Frequently Asked Questions

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  • Is my employer covered by FMLA?

    The Family Medical Leave Act (FMLA) applies to the following employers:

    • private companies that have at least 50 employees

    • public entities including state and local governments and school systems

    If you have questions about your rights under the FMLA, contact Lexington, Kentucky FMLA and employment lawyer Robert Abell at 859-254-7076.

     

  • Are store managers exempt from overtime in Kentucky?

    The job title of "store manager" and being paid a salary does not mean that the employee is exempt from overtime in Kentucky.  Whether a "store manager" is exempt from overtime is determined by whether or not the actual job duties are more manual than managerial.  This means that the question must be answered depending on the facts of the individual situation.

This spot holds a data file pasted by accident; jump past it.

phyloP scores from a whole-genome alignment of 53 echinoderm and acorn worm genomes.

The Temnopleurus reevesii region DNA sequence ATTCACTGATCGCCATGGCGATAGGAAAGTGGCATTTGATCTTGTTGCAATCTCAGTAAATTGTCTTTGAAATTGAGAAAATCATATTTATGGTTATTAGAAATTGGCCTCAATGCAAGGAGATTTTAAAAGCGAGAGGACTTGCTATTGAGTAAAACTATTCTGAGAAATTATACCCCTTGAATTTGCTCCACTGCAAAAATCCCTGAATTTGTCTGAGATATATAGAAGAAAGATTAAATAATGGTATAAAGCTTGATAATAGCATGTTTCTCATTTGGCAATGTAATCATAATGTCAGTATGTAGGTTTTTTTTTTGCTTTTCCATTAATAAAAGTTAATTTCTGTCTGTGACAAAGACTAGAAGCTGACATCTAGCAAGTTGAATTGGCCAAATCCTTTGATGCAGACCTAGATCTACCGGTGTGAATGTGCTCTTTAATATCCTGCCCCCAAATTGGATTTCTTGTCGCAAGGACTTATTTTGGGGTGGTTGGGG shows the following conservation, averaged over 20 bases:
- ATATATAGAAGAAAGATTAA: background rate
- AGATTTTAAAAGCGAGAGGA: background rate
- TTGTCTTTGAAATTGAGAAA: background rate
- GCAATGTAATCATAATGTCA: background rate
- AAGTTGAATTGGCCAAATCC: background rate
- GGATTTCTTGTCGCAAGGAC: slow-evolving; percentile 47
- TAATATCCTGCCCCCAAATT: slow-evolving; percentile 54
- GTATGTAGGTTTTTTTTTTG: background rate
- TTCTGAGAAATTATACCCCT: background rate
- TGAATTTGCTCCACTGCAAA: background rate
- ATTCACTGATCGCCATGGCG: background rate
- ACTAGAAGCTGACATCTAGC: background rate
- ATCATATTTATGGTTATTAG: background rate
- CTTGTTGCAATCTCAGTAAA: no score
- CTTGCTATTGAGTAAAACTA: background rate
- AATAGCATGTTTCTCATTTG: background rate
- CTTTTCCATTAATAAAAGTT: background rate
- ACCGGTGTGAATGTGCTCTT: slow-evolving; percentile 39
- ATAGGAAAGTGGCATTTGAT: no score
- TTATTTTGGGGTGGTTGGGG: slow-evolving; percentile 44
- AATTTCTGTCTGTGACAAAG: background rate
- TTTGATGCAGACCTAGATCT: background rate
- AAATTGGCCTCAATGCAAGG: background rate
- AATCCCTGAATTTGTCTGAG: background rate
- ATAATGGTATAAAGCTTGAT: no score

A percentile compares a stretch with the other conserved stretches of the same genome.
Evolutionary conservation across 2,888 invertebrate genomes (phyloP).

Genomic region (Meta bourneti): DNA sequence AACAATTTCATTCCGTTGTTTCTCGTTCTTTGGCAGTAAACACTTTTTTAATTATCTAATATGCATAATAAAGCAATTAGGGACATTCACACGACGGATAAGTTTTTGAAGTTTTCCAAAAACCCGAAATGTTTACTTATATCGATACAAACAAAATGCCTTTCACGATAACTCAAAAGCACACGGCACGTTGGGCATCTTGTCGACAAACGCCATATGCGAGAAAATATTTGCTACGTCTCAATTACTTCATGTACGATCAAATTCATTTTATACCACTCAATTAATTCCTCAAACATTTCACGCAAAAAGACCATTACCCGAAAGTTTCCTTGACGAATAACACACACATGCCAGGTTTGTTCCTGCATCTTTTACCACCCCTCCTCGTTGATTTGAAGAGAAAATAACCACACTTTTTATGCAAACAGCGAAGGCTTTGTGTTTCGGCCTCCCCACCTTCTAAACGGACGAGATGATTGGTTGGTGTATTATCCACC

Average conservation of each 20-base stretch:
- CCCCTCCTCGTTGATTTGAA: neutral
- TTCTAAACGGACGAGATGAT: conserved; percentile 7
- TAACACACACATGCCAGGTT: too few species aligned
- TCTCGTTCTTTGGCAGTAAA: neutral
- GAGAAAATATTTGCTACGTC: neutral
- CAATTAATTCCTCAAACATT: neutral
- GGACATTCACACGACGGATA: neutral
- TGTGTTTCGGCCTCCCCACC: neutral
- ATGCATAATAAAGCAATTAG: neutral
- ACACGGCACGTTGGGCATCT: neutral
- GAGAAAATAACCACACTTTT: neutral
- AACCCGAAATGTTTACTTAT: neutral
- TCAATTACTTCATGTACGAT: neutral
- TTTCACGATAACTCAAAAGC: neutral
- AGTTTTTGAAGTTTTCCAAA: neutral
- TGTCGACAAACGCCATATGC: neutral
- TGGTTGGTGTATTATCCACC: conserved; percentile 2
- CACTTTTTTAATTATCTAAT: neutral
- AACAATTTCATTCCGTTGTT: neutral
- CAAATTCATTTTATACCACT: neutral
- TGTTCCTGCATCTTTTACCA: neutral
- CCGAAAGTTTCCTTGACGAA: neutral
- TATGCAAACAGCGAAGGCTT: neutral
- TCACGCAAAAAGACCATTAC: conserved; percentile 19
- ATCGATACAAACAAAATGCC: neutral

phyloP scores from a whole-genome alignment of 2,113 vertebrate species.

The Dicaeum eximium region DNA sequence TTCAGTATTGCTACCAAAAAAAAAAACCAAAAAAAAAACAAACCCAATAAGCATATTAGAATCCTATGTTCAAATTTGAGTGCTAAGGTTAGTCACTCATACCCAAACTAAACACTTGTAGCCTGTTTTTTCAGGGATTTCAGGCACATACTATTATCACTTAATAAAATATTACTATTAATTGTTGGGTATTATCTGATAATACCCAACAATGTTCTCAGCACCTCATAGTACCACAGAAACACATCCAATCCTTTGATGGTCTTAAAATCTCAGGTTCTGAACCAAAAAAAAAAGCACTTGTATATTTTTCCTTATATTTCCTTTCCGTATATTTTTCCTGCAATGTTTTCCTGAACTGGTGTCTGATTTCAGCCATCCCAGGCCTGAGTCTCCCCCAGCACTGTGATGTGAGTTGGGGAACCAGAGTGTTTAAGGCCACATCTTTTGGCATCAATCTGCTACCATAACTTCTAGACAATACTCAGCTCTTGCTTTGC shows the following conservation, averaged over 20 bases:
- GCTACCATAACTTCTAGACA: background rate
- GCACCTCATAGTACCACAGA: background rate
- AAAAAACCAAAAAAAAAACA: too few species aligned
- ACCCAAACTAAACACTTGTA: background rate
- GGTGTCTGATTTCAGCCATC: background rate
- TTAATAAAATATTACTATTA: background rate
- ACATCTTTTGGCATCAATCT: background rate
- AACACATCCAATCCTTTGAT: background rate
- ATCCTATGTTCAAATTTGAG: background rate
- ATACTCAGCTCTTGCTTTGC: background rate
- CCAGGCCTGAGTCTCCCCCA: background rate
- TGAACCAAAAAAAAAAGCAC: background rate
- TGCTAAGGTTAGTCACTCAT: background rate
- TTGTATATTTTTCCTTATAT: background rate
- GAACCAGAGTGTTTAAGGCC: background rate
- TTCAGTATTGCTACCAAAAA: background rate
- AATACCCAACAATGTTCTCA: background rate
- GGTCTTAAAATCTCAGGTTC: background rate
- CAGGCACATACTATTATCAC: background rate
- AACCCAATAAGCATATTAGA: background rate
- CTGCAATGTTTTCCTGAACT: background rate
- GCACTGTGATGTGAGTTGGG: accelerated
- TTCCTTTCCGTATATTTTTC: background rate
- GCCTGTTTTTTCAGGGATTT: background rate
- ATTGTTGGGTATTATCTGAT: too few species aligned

As a further illustration, Dollar General store managers were awarded some $35 million of unpaid overtime in Morgan v. Dollar General Family Stores.  This case is discussed by Robert Abell at the Kentucky Employment Law Blog: Overtime Case Yields $35 Million To Dollar General Store Managers.

    If you have questions about whether you are exempt from overtime, contact Lexington, Kentucky overtime lawyer Robert Abell at 859-254-7076. 
     

  • How do I prove that my company has a "glass ceiling" for women?

    There is no one way to prove that a company has a "glass ceiling" for women or for anybody else for that matter; each case has to be viewed on its own facts. 

    But it is possible to get guidance from other cases and situations.  See the court's decision in Conti v. American Axle and Robert Abell's discussion at Sex Discrimination and the Glass Ceiling.

    If you have suffered sex discrimination or discrimination because of a glass ceiling, contact Lexington, Kentucky discrimination lawyer Robert Abell at 859-254-7076.